The Importance of Railways in World War 2

World War 2 was the deadliest war in history, and also perhaps one of the most well documented. Names like El Alamein, Stalingrad, Normandy, Midway and Barbarossa are common knowledge and with good reason – we should not forget the lives lost, and the brilliant (or misguided) military campaigns waged.

The war saw mechanised violence on an unprecedented scale. Battles featuring hundreds of tanks, armoured vehicles and trucks, or air raids of 1000 or more aircraft were not uncommon, particularly over Germany. These machines all required vast quantities of material. In a 1000 bomber raid, for example, each aircraft might carry anything up to 4 tonnes of bombs, and would need enough fuel to carry those bombs over more than 1000 miles. Getting all this in place was an uphill battle in itself.

And that would be without mentioning the resources you need to build 1000 bombers, each with 4 engines, which themselves would have several cylinders, hundreds of metres of pipes and miles of cables. The Earth can provide the resources you need, but in order to make them into these marvels of engineering, you first need to get them to a factory.

Which is where the railways come in. You see, in those days, road transport was very limited in terms of capacity. Lorries carried a few tonnes each, if that, and the road network wasn’t as well-established as it is today. In any case, it would be far more energy efficient for these bulk commodities to be transported by rail, and it still is.

So great, now the raw materials are at the factories, ready to be made into war machines for your… war machine. But we’re not quite finished yet because these factories need huge quantities of one other thing – manpower. Workers need to get to work, so you also need trains to transport them, particularly in this era when car ownership is far from universal, and besides, you need petrol for the tanks, aircraft and countless other vehicles actually fighting.

Then the tricky problem of getting war machines to the front line arises, especially when that front line might be hundreds or even thousands of miles away. Using the roads would be far too difficult and costly in fuel, so the only real option was again rail. Thus, the outcome of many campaigns was influenced by the condition of the railways.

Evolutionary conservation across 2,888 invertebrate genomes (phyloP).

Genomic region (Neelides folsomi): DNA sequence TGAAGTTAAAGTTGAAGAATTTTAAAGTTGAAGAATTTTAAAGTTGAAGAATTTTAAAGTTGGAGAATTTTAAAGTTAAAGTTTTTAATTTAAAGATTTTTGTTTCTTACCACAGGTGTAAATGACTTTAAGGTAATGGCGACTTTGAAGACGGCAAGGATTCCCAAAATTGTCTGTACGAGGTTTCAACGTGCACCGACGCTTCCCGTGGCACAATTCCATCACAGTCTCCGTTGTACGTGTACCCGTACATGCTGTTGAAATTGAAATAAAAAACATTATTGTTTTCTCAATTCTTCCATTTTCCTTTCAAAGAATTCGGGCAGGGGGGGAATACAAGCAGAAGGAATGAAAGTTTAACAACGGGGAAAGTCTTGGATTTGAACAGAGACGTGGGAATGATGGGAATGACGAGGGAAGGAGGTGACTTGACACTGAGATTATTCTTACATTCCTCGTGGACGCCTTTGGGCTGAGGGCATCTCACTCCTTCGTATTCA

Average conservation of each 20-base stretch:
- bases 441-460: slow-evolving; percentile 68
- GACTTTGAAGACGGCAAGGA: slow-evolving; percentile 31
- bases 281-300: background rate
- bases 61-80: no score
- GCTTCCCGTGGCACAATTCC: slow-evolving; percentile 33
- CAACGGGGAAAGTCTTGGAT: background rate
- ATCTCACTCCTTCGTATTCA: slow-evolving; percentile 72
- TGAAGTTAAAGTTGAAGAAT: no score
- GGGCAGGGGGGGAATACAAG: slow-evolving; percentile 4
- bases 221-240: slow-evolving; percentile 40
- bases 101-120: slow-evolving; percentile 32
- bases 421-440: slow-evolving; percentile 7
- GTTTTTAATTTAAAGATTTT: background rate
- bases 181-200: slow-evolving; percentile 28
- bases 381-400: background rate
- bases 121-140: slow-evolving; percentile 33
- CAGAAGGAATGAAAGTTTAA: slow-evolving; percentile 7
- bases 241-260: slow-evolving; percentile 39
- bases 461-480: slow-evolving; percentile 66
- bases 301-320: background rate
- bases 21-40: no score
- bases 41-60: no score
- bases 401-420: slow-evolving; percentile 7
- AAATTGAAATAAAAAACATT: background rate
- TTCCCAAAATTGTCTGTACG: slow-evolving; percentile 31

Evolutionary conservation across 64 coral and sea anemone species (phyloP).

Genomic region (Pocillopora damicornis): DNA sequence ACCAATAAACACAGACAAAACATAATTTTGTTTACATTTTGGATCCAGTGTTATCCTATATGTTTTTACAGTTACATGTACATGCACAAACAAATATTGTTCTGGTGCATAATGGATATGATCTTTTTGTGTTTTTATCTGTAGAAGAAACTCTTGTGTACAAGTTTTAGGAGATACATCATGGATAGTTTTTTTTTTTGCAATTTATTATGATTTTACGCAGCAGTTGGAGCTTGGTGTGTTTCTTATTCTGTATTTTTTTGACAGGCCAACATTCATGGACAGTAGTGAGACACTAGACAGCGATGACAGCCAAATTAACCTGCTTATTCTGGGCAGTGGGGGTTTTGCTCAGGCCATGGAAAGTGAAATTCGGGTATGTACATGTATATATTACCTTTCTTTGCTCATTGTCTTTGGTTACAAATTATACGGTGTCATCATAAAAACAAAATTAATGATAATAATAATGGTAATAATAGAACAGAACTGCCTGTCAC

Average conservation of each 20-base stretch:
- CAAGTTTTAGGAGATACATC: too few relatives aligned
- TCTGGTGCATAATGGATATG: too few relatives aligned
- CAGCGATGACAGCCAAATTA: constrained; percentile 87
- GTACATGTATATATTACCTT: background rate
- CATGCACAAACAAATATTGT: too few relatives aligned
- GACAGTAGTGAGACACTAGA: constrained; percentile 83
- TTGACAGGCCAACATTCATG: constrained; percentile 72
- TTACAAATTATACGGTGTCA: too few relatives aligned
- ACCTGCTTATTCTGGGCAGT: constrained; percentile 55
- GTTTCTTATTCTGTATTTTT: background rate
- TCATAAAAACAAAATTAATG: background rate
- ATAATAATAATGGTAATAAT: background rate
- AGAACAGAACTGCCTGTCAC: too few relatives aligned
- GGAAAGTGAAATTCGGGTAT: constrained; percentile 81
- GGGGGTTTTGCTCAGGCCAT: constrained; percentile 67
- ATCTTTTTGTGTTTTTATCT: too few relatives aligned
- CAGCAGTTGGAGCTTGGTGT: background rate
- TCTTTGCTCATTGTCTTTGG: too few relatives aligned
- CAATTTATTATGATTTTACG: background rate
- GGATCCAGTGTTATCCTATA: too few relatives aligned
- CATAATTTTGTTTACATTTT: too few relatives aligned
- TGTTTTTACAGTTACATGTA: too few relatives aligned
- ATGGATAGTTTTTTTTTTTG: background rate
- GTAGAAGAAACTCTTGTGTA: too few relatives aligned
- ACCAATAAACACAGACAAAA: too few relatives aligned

For example, during operation Barbarossa, the Germans in Russia struggled in large part because of supply problems. Not only did huge mileages of railways had to be converted from the wider Russian gauge (the gauge is simply the distance between the rails) but rolling stock had to be found – stock that Germany was already short of. This meant a switch to road haulage, but lorries were also in short supply, so many supplies had to come on horses, which were vulnerable to cold and exhaustion.

Conversely, during the Normandy campaign, the Allies could count on mammoth quantities of supplies, brought to the armies assembling in southern England by British railways, which were largely intact. On the other side of the lines, the Germans would find it difficult to reinforce their troops as many French railways had been hammered by Allied air forces or sabotaged by the resistance. Ultimately, therefore, an Allied victory was inevitable.

Frequently, the railways themselves were often in the front lines. Because of their strategic importance (as described above) the railways (particularly junctions, marshalling yards and other large, important installations) were prime targets during the Blitz. Britain’s Railways did a reasonably good job at carrying on during this period, and although services were occasionally suspended, this was not for long; repairs being effected quickly.

Following this, Allied planners, thinking of how best to cripple Germany, came up with the Transport Plan, a plan to concentrate Allied heavy bombers on the German railway network, to prevent their industry from working effectively. Eventually, it was realised that the Germans also repaired their railways quickly, so this plan was largely replaced with the Oil Plan, which unsurprisingly sought to deprive Germany of oil.

This is an aspect of total war that is rarely discussed, but perhaps should be more, if we are to understand the war better. If you have any thoughts on this, or perhaps want to suggest something I’ve overlooked, I would as usual love to hear it in the comments.


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